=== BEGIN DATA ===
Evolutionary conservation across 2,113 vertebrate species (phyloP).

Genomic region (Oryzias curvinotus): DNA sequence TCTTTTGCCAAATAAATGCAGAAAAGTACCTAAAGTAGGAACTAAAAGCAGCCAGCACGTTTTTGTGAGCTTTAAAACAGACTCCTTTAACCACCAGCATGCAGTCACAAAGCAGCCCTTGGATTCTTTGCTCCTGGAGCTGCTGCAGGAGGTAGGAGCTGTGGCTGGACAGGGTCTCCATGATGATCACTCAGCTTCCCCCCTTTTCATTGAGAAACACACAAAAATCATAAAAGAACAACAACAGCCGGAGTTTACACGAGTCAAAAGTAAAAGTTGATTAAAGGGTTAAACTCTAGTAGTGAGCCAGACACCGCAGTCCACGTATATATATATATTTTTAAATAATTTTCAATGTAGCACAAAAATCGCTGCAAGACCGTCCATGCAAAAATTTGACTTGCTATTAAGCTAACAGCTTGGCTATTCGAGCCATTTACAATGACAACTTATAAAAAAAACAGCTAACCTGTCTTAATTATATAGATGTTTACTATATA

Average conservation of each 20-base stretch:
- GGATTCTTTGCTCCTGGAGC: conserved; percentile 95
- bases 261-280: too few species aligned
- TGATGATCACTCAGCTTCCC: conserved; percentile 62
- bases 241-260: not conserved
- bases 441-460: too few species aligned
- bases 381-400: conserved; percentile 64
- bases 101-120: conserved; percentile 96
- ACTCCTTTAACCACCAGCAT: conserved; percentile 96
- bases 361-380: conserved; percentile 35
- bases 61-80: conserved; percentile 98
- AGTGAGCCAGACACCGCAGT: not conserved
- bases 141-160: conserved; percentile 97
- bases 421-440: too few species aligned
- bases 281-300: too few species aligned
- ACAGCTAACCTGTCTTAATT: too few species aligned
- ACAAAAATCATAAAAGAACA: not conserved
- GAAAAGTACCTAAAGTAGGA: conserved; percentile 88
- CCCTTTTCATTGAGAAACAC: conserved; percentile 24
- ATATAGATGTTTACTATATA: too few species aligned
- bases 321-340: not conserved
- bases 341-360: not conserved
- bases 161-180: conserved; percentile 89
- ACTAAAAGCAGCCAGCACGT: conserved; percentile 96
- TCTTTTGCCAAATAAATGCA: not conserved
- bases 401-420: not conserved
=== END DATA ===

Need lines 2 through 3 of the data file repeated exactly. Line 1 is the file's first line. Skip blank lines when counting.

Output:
Genomic region (Oryzias curvinotus): DNA sequence TCTTTTGCCAAATAAATGCAGAAAAGTACCTAAAGTAGGAACTAAAAGCAGCCAGCACGTTTTTGTGAGCTTTAAAACAGACTCCTTTAACCACCAGCATGCAGTCACAAAGCAGCCCTTGGATTCTTTGCTCCTGGAGCTGCTGCAGGAGGTAGGAGCTGTGGCTGGACAGGGTCTCCATGATGATCACTCAGCTTCCCCCCTTTTCATTGAGAAACACACAAAAATCATAAAAGAACAACAACAGCCGGAGTTTACACGAGTCAAAAGTAAAAGTTGATTAAAGGGTTAAACTCTAGTAGTGAGCCAGACACCGCAGTCCACGTATATATATATATTTTTAAATAATTTTCAATGTAGCACAAAAATCGCTGCAAGACCGTCCATGCAAAAATTTGACTTGCTATTAAGCTAACAGCTTGGCTATTCGAGCCATTTACAATGACAACTTATAAAAAAAACAGCTAACCTGTCTTAATTATATAGATGTTTACTATATA

Average conservation of each 20-base stretch: